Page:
The first part of the book includes a potted history of education in Australia, which was fascinating; I realised how very little I had known about this. The second part of the book focuses on what makes a good school. The answer is (1) good teachers and (2) a strong principal. Everything else is subs
May 05, 2014 rated it it was amazing
This is a readable book that claims to distill the research on what matters in choosing a school into one short book. My only criticism is that I expected footnotes and a long list of references to research papers to support the author's claims. There were minimal bibliographic references so I'm still left wondering whether the author's conclusions are based on solid evidence.

That said, I'm a teacher and my background reading of a lot of educational research does generally support the author's
Miriam Raphael
Mar 17, 2014 rated it liked it
Really interesting to read about how the education system started in Australia and the history of the government/independent school divide. Had no idea about history of the teachers union so that was also fascinating. Despite a load of stats (a MASSIVE load) David remains reasonably entertaining throughout the book. I still don't feel terribly confident that I can find a govt high school that meets his criteria but it does give me something to go on.
Ruby  Doomsday
Jan 13, 2015 rated it really liked it
Shelves: non-fiction
Easy guide on the education system in Australia. Pro-public system, and acknowledges all normal fears, ideals and desires of parents wanting the best education for their children. It re enforced the fact that public schools are enough and the need for fantastic teachers.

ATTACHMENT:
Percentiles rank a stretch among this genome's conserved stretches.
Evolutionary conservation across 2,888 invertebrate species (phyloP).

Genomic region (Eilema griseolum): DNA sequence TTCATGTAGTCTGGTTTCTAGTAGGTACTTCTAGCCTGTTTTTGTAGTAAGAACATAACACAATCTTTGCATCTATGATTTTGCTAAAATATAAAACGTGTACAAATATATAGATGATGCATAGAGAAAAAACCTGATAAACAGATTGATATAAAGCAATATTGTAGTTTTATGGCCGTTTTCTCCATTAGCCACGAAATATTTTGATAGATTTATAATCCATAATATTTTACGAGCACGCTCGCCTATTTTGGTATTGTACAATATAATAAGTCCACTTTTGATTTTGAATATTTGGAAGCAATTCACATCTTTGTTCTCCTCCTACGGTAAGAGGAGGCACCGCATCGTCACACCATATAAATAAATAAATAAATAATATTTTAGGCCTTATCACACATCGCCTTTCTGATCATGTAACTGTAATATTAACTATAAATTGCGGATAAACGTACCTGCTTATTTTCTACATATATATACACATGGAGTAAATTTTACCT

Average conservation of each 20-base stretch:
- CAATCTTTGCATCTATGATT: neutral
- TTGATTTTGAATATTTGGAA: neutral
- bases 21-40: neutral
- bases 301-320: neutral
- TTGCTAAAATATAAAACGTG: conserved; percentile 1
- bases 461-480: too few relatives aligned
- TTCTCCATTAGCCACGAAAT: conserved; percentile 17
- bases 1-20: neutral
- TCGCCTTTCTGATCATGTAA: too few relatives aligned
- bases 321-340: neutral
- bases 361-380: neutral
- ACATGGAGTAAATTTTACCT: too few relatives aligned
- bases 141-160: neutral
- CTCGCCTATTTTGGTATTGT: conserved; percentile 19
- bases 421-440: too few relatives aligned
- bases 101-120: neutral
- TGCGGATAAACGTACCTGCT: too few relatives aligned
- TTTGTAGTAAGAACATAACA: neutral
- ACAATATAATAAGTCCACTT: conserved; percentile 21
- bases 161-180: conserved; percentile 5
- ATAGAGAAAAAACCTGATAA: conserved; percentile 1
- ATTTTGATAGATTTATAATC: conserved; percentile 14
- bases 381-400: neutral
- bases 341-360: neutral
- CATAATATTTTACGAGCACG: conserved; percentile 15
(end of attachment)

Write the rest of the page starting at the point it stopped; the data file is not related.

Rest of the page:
Oct 05, 2014 rated it really liked it
So interesting! I highly recommend this to my teacher friends.
Apr 20, 2019 rated it really liked it
A very interesting read on the Australian School system.
Mar 22, 2014 rated it it was amazing
loved it...just what I needed to read as #1 heads to high school next year
Mar 31, 2014 rated it it was amazing
This is essential reading for teachers as well as parents. I don't agree with everything he says, but he's spot on for most of it.
Aug 08, 2018 rated it it was amazing
Shelves: favorites
good read
Alison Matthews
Aug 22, 2014 rated it it was amazing
Found this book to be relevant to the current education system in Australia.
Suggested considerations when choosing a school was well informed and useful.
Libby Newman
Feb 16, 2014 rated it it was amazing
A good explanation of Australian schools system
Mary Malin Lamond
Great insight into the Australian education system and what to look for in a school (public or private).
Helen Hanna
Feb 21, 2017 rated it really liked it
Maybe a few assumptions underpinning this, but apart from that, excellent ideas for choosing schools.
Fiona Dobrzynski
Jul 16, 2014 rated it liked it
Although I admire Gillespie and enjoyed this book, never once does he acknowledge that parents may have other reasons than education or status for sending their children to a religious school. You can mention any weird philosophy or idea except God, in public schools, and not everybody wants Evolution shoved down their kids' throats. Christian schools acknowledge Evolution but teach Creation also.
I went all public myself, which was fine academically, and I got into Melbourne University, but fou
Jun 22, 2015 rated it liked it
Shelves: education-school
Recommended for parents, this book simplifies a lot of educational research to show which factors you should consider when choosing a school. Interesting as a parent, but also as a teacher, although my inside knowledge meant I found some of the generalisations and overall recommendations a bit simplistic.
Sarah Bull
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David Gillespie is a recovering corporate lawyer, former co-founder of a successful software company and investor in several software startups.

He is also the father of six young children (including one set of twins). With such a lot of extra time on his hands, and 40 extra kilos on his waistline, he set out to investigate why he, like so many in his generation, was fat.

He deciphered the latest med